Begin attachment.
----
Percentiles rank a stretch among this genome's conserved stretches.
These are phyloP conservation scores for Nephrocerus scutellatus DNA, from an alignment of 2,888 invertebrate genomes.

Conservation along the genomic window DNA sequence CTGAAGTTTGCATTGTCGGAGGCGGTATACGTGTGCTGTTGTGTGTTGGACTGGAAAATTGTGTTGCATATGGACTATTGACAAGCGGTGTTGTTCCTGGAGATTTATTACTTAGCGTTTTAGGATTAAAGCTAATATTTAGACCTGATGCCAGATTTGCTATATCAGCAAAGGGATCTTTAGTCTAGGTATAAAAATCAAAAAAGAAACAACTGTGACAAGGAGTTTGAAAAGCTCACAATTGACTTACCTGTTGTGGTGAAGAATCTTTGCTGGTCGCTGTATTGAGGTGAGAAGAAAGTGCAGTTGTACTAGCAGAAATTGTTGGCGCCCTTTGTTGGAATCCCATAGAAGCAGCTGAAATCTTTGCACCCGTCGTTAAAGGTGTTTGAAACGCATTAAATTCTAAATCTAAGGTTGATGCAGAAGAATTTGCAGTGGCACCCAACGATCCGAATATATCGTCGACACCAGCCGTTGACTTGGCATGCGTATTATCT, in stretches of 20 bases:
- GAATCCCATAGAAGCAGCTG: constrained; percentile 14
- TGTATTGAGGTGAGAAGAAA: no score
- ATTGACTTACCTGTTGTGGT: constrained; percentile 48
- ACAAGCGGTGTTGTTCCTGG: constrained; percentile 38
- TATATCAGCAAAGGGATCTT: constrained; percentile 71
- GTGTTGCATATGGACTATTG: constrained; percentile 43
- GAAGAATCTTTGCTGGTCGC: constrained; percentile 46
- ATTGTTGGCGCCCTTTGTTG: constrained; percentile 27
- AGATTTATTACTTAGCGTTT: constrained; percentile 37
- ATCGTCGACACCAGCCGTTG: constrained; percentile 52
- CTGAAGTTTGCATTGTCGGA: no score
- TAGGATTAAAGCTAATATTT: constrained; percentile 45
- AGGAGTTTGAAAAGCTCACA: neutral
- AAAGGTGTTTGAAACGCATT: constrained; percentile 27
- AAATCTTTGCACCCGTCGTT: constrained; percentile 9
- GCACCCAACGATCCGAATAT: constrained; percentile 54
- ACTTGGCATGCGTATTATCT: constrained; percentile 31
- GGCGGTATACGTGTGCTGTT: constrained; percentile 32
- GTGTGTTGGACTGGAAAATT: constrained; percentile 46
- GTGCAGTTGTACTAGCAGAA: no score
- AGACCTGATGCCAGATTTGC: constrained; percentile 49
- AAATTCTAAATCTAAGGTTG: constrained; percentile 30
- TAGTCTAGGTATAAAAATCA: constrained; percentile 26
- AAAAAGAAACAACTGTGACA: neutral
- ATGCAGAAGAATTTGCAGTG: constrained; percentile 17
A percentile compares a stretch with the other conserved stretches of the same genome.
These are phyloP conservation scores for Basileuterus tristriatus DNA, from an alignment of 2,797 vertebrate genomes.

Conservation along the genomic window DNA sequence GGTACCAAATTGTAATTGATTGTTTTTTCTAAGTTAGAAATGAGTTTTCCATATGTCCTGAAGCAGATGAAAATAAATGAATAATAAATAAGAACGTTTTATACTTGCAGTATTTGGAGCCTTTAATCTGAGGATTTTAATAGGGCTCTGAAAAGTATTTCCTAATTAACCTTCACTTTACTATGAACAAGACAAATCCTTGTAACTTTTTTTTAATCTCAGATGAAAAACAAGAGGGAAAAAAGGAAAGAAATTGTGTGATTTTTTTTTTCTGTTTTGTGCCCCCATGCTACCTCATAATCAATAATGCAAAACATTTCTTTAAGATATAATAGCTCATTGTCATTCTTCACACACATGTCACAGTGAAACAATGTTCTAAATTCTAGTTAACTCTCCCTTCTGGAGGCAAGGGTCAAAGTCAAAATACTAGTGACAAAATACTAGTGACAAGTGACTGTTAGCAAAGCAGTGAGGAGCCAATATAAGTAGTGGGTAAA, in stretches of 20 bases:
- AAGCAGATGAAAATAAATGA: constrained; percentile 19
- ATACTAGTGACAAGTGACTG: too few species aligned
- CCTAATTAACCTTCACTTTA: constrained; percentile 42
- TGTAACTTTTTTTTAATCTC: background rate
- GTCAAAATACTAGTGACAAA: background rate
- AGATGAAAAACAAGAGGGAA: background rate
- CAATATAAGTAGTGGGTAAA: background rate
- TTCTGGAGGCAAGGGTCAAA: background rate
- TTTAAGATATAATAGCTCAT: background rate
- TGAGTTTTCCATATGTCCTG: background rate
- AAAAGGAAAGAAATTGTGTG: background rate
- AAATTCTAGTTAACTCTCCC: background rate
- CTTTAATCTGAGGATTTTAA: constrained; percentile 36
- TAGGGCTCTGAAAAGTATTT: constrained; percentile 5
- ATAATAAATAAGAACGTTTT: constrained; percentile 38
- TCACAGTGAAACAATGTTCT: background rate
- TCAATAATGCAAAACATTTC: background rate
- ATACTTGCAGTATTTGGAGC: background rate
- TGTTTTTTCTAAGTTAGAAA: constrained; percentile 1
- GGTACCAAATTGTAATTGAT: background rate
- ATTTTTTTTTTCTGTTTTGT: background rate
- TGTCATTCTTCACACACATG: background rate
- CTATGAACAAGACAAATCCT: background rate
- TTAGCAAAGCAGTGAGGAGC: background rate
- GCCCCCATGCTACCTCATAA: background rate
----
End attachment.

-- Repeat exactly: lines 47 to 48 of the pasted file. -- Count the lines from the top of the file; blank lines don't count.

- TCACAGTGAAACAATGTTCT: background rate
- TCAATAATGCAAAACATTTC: background rate